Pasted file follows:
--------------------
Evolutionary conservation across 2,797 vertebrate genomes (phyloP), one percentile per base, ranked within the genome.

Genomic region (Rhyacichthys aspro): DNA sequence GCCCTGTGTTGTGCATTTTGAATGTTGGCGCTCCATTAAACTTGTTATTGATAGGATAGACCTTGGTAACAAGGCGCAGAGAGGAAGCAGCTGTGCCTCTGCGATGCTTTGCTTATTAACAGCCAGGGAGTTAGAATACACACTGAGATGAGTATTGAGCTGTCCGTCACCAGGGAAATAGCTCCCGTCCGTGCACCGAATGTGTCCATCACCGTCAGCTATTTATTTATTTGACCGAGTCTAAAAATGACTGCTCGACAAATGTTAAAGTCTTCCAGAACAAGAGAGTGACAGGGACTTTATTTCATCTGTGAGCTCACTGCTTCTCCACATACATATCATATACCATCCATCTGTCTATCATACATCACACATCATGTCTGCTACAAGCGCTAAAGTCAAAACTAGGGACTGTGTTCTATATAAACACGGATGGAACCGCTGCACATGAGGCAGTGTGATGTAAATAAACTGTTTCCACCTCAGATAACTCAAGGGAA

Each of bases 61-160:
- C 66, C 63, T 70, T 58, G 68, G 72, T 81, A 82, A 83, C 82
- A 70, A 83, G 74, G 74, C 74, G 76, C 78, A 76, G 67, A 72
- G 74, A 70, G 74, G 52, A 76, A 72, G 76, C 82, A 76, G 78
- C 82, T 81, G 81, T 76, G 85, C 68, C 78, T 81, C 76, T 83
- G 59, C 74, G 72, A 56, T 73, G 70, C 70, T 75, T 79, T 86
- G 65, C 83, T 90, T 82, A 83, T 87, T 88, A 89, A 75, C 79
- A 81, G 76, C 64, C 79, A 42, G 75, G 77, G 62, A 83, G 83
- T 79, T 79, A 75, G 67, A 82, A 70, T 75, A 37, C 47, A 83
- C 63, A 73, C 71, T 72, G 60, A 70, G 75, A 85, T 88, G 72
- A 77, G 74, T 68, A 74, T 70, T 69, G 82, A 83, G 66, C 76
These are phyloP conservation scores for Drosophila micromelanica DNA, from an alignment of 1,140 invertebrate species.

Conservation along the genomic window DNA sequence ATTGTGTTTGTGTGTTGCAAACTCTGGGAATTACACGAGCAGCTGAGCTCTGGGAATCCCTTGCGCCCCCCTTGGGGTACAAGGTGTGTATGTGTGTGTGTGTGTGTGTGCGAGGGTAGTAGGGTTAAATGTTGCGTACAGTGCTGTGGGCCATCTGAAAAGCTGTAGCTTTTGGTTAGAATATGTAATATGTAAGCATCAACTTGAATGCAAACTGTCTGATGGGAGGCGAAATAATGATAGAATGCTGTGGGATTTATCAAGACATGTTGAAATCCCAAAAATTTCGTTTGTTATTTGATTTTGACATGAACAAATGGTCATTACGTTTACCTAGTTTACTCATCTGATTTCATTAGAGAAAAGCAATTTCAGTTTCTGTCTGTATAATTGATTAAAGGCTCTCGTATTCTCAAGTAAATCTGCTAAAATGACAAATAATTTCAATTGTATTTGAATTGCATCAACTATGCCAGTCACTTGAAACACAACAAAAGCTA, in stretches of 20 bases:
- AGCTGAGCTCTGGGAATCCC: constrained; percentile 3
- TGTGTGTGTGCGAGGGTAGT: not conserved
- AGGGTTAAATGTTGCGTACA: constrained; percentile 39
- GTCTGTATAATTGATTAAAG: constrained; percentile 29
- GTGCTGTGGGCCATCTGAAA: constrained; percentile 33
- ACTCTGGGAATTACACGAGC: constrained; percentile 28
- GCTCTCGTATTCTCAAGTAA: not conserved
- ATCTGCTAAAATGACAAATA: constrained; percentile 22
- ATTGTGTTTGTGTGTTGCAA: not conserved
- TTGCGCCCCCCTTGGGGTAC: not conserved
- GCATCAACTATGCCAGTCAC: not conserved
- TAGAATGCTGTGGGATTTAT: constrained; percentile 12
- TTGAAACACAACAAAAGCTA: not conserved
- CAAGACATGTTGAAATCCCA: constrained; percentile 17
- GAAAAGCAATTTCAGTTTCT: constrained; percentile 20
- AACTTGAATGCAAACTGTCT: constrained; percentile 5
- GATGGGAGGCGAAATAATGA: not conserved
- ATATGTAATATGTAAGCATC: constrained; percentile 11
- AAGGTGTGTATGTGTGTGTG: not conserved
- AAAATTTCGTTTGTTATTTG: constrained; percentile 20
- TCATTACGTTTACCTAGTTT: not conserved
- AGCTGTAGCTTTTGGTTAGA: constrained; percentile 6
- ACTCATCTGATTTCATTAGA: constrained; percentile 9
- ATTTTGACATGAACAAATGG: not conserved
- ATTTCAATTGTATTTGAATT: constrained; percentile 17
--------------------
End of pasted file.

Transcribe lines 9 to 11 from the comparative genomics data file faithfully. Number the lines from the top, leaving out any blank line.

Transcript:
- G 65, C 83, T 90, T 82, A 83, T 87, T 88, A 89, A 75, C 79
- A 81, G 76, C 64, C 79, A 42, G 75, G 77, G 62, A 83, G 83
- T 79, T 79, A 75, G 67, A 82, A 70, T 75, A 37, C 47, A 83